}
 
[BurstCompile]
struct NonRefJob : IJob
{
    [ReadOnly] public BigStruct Val1;
    [ReadOnly] public BigStruct Val2;
    [WriteOnly] public NativeArray<int> Result;
 
    public void Execute()
    {
        int f = Foo(Val1);
        f += Foo(Val2);
        Result[0] = f;
    }
 
    int Foo(BigStruct val)
    {
        int outVal;
        switch (val)
        {
            case BigStruct b when b.Val == 10: outVal = 20; break;
            case BigStruct b when b.Val == 20: outVal = 40; break;
            case BigStruct b when b.Val == 30: outVal = 50; break;
            case BigStruct b when b.Val == 40: outVal = 60; break;
            case BigStruct b when b.Val == 50: outVal = 70; break;
            case BigStruct b when b.Val == 60: outVal = 80; break;
            case BigStruct b when b.Val == 70: outVal = 90; break;
            case BigStruct b when b.Val == 80: outVal = 110; break;
            default: outVal = 100; break;
        }
        return outVal;
    }
}

BigStruct is made big by placing Val after 128 bytes of padding. This makes it 132 bytes large, which is pretty big.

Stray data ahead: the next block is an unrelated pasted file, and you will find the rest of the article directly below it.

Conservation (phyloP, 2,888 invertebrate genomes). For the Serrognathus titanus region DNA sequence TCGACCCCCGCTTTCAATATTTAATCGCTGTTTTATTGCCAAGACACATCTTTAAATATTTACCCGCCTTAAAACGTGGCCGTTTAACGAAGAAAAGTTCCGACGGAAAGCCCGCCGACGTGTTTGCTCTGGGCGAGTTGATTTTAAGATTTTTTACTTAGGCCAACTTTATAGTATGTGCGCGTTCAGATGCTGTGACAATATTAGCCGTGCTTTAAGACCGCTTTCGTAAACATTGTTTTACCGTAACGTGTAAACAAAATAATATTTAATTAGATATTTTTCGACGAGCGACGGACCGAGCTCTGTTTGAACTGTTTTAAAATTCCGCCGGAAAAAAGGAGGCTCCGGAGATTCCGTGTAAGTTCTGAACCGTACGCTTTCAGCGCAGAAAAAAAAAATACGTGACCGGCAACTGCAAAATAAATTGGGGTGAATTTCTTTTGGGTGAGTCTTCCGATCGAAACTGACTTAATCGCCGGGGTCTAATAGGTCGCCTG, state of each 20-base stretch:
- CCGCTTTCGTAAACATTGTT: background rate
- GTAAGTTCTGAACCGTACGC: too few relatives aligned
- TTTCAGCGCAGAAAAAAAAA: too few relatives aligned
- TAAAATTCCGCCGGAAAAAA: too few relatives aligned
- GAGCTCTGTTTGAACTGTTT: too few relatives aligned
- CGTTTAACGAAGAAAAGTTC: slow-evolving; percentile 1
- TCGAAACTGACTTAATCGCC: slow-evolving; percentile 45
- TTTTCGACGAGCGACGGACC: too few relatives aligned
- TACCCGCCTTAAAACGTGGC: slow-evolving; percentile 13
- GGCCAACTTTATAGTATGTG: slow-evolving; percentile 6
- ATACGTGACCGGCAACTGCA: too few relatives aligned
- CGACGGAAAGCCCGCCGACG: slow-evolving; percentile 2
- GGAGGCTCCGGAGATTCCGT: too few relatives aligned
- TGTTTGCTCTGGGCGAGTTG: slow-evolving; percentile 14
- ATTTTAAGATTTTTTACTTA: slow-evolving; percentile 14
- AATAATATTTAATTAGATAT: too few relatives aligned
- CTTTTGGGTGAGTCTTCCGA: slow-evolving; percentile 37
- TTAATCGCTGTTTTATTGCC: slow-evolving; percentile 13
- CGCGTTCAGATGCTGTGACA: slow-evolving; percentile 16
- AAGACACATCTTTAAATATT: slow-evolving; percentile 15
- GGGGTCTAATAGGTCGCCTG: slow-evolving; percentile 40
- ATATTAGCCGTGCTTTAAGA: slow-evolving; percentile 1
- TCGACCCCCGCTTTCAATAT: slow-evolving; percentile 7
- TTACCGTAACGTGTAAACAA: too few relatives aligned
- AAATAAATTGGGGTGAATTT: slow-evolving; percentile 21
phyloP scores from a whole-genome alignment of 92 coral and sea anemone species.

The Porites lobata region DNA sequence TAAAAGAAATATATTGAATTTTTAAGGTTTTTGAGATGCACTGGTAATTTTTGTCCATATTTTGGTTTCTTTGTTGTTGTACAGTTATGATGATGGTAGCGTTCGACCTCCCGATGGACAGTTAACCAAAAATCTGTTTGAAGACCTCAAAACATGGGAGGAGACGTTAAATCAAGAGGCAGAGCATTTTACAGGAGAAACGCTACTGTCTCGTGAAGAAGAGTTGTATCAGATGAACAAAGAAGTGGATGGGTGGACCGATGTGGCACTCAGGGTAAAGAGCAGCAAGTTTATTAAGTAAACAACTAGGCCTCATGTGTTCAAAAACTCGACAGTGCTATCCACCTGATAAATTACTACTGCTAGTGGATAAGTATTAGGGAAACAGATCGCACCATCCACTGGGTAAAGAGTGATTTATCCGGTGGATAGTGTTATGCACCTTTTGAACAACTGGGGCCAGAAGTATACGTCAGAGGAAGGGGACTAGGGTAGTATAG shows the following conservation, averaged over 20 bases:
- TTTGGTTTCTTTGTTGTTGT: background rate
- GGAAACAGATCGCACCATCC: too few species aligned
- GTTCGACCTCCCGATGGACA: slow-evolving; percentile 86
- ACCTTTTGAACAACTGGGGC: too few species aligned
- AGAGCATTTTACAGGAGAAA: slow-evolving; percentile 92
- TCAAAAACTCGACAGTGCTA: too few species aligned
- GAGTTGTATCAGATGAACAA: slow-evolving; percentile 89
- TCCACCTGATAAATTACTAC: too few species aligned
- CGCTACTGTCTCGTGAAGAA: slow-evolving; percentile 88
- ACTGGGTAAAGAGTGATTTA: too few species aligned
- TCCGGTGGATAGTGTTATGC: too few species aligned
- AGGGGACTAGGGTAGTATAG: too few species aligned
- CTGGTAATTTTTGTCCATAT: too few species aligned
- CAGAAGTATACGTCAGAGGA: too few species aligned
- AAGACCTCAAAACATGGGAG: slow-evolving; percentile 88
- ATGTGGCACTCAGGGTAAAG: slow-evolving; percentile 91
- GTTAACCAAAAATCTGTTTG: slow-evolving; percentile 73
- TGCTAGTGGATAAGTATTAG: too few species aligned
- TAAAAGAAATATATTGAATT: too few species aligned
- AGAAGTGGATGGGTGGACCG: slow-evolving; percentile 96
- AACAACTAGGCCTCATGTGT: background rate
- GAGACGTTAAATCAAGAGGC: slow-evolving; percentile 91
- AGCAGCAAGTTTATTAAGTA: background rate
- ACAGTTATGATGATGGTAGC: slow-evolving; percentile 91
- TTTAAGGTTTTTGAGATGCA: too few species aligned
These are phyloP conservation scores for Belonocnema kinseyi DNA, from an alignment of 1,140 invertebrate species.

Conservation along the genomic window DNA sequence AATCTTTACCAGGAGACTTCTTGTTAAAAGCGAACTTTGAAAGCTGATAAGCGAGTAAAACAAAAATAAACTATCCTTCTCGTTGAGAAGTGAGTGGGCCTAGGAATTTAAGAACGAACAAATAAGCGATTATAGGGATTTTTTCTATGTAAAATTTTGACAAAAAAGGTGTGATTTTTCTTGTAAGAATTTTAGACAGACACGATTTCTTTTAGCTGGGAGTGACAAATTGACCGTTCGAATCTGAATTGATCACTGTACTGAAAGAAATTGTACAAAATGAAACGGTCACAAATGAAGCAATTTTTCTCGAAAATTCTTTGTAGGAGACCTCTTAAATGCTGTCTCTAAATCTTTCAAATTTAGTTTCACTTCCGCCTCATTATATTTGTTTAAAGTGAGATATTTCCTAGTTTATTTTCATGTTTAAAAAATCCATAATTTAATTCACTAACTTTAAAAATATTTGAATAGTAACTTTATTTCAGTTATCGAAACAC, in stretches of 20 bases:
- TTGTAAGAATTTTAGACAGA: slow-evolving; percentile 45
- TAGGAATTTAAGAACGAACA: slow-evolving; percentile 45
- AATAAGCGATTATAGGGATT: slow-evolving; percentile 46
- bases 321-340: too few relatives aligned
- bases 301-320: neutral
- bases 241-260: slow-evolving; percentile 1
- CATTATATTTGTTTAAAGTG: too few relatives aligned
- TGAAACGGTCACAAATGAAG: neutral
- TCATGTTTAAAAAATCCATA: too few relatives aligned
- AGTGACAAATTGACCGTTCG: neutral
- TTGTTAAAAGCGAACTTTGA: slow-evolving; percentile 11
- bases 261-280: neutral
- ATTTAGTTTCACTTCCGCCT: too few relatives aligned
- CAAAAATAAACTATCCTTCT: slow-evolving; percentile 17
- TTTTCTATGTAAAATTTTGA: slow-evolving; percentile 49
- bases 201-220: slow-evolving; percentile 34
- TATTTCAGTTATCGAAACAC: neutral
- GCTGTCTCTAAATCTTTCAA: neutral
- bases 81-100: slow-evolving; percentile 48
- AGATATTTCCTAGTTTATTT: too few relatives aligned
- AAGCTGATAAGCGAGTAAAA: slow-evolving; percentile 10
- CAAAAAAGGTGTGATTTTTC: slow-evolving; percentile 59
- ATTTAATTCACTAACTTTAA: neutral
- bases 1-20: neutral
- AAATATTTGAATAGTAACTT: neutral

After that, we have two calls to pass a BigStruct to Foo as a non-ref parameter. The switch within Foo is an expanded version of what we just saw. By adding a significant instruction count to Foo and calling it twice with different parameters, we ensure that Burst won’t inline the calls and foil our test by removing parameters altogether.

Now let’s see what this compiles to:

; Execute
    push    rbp
    push    r14
    push    rbx
    sub     rsp, 288
    mov     rbx, rdi
    movups  xmm0, xmmword ptr [rbx]
    movups  xmm1, xmmword ptr [rbx + 16]
    movups  xmm2, xmmword ptr [rbx + 32]
    movups  xmm3, xmmword ptr [rbx + 48]